HOTTER ON METALS: Section 232 and the Canadian aluminium ‘surge’
Just over a year ago, US Section 232 tariffs against imports of aluminium from Canada were removed. Now there are calls to reintroduce them.
The American Primary Aluminum Association (APAA), which represents US producers Century Aluminum and Magnitude 7, says that Canadian imports have “surged” since the tariffs were removed and are threatening the viability of the US primary aluminium industry.
In a letter to US Trade Representative Robert Lighthizer, the APAA blamed an increase in Canadian imports for the collapse in aluminium prices and noted that the Covid-19 pandemic had demonstrated how essential the metal is to the US economy.
“If US smelters continue to shutter, the United States will only become more dependent on offshore supply. While Canadian producers want the windfall of avoiding Section 232 duties, the Canadian surge is destroying what remains of the US industry,” said the letter, signed by APAA chief executive Mark Duffy.
“This situation will increase supply chain vulnerability at the very time the United States is seeking to preserve a threshold level of production at home,” it added.
The Aluminum Association (AA), which represents more than 120 companies across the industry value chain, would strongly oppose a return to tariffs. According to AA president and chief executive officer Tom Dobbins, there are clear problems with the Section 232 program, but efforts to blame Canada miss the mark.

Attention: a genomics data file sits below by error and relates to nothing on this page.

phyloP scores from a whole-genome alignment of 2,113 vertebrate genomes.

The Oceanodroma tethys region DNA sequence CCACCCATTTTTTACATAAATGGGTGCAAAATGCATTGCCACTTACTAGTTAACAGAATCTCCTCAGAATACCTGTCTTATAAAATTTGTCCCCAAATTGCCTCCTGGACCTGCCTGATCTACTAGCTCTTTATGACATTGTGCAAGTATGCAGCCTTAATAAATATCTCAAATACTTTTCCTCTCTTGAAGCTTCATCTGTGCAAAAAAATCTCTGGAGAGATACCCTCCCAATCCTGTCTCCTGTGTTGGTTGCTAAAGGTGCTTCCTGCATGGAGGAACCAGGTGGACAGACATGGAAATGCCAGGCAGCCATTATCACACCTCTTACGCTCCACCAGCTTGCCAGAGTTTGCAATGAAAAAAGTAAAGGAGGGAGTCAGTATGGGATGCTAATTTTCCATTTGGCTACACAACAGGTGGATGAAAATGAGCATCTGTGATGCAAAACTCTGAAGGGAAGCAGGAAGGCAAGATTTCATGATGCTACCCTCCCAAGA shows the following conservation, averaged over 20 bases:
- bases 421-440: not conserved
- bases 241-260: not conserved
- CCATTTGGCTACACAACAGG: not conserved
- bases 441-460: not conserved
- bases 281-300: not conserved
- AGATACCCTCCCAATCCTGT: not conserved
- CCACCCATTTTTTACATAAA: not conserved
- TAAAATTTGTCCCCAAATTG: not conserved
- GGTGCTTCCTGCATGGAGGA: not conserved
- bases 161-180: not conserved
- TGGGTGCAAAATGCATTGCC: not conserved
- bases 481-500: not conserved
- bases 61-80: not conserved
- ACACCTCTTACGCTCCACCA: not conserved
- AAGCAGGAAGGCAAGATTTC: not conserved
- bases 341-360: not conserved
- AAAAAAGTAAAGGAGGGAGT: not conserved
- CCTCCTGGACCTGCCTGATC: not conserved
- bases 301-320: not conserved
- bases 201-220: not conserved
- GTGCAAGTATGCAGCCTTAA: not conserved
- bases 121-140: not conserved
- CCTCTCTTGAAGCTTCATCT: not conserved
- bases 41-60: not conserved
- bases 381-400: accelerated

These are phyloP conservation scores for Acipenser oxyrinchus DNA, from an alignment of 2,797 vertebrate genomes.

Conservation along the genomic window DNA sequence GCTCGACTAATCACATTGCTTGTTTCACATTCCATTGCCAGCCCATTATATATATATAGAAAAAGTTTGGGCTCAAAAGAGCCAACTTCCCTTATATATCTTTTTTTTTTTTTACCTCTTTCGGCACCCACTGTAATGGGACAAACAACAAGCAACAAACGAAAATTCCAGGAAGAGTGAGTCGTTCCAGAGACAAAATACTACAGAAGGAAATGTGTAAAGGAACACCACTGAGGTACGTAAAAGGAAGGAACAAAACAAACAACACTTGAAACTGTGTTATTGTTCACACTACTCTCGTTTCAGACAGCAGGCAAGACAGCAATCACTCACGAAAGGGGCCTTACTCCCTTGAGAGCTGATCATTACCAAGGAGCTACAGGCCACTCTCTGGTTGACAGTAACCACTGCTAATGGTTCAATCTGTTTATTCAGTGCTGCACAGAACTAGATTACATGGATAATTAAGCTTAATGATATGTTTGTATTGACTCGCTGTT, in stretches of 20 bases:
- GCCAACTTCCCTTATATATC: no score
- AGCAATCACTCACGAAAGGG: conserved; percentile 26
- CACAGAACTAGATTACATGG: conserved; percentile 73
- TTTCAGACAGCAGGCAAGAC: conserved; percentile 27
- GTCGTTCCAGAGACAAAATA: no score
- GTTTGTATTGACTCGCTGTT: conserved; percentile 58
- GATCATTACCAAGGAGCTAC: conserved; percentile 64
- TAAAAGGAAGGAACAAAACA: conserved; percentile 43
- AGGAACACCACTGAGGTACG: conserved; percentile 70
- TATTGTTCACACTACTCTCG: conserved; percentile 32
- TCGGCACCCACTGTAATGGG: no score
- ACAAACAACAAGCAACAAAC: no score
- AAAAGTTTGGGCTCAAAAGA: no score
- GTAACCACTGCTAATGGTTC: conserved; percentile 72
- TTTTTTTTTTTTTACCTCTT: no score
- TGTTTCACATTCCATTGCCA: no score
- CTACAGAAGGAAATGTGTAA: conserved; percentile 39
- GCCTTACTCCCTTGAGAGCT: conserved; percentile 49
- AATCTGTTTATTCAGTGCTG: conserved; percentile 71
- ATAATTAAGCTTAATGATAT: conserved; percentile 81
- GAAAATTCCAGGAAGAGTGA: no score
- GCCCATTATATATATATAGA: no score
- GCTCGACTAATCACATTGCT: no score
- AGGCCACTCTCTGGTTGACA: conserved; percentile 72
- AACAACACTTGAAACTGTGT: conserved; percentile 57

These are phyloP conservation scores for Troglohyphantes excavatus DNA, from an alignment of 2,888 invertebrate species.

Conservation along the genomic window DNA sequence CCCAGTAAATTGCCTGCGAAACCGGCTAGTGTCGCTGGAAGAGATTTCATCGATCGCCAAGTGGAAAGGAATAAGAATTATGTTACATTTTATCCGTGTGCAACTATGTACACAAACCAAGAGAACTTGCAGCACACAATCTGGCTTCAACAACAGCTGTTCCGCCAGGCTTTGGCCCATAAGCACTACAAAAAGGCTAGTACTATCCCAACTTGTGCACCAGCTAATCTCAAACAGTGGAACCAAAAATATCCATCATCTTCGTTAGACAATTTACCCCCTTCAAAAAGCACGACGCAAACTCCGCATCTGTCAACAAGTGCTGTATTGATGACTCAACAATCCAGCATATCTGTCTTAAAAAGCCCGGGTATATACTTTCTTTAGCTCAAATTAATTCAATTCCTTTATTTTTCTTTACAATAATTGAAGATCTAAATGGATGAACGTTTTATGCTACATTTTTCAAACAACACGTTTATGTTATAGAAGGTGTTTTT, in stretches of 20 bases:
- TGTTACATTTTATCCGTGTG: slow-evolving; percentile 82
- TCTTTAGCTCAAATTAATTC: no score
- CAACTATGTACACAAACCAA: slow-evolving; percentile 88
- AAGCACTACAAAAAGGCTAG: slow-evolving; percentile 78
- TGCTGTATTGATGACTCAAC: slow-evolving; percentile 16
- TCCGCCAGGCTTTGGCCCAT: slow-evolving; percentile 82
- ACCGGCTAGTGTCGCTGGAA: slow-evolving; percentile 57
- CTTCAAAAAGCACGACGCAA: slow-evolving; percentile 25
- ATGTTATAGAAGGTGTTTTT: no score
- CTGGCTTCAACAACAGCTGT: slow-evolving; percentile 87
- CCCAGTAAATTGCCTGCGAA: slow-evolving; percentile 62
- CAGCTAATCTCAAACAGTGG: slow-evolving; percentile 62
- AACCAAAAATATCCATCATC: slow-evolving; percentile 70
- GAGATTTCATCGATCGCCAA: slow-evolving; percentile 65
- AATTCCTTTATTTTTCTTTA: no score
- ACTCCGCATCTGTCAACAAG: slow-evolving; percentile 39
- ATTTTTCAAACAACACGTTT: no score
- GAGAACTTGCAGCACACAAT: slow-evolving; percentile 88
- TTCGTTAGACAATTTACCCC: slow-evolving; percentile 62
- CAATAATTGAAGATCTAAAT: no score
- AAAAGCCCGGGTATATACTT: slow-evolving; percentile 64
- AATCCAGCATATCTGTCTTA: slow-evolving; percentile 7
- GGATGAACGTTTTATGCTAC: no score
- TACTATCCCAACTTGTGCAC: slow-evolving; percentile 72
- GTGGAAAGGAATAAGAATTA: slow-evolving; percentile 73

“To the extent the industry has seen a ‘surge’ in foreign imports in recent years, it has been in flat-rolled aluminium products from countries receiving Section 232 product exclusions. Many of these imports are the subject of ongoing anti-dumping and countervailing duty cases,” Dobbins said.
“Everyone is entitled to their opinion on this issue, but facts are facts. Imports of primary aluminium from Canada today are consistent with long-term trends long pre-dating the imposition of Section 232 tariffs,” he added.
So what does the data show?
For sure, imports from Canada have increased since Section 232 tariffs have been removed.
According to the Aluminium Association of Canada, the United States has been importing an average of 186,369 tonnes of unwrought aluminium from Canada per month through 2020.
But imports are still down from pre-Section 232 levels.
In 2017, monthly imports averaged 209,587 tonnes. The Section 232 tariffs were imposed in March 2018.
Last year, imports averaged 174,440 tonnes per month, and in the second half of 2019 - after tariffs were removed - the monthly average was 204,638 tonnes.
Not such a surge after all, then.
Canada supplies about 45% of US primary aluminium needs, with about 70% of the country’s aluminium production destined for its neighbor. Its biggest supplier is Rio Tinto Aluminium, the largest producer of primary aluminium in North America, with about 75% of its material supplying more than 35 US states.
But it’s a two-way street: Three out of every four cars sold in America contain aluminium from Canada, while one out of every three car and truck wheels manufactured in the US contains aluminium that Rio Tinto produces in Canada. Parts cross the border sometimes more than half-a-dozen times before finishing in a vehicle that ends up in a sales lot in either the US or Canada.
It’s an integrated supply chain that has been built over years and reflects decades of cooperation between the two nations – for example, Canada supplied half the aluminium used by allied forces in planes and other military assets during World War II.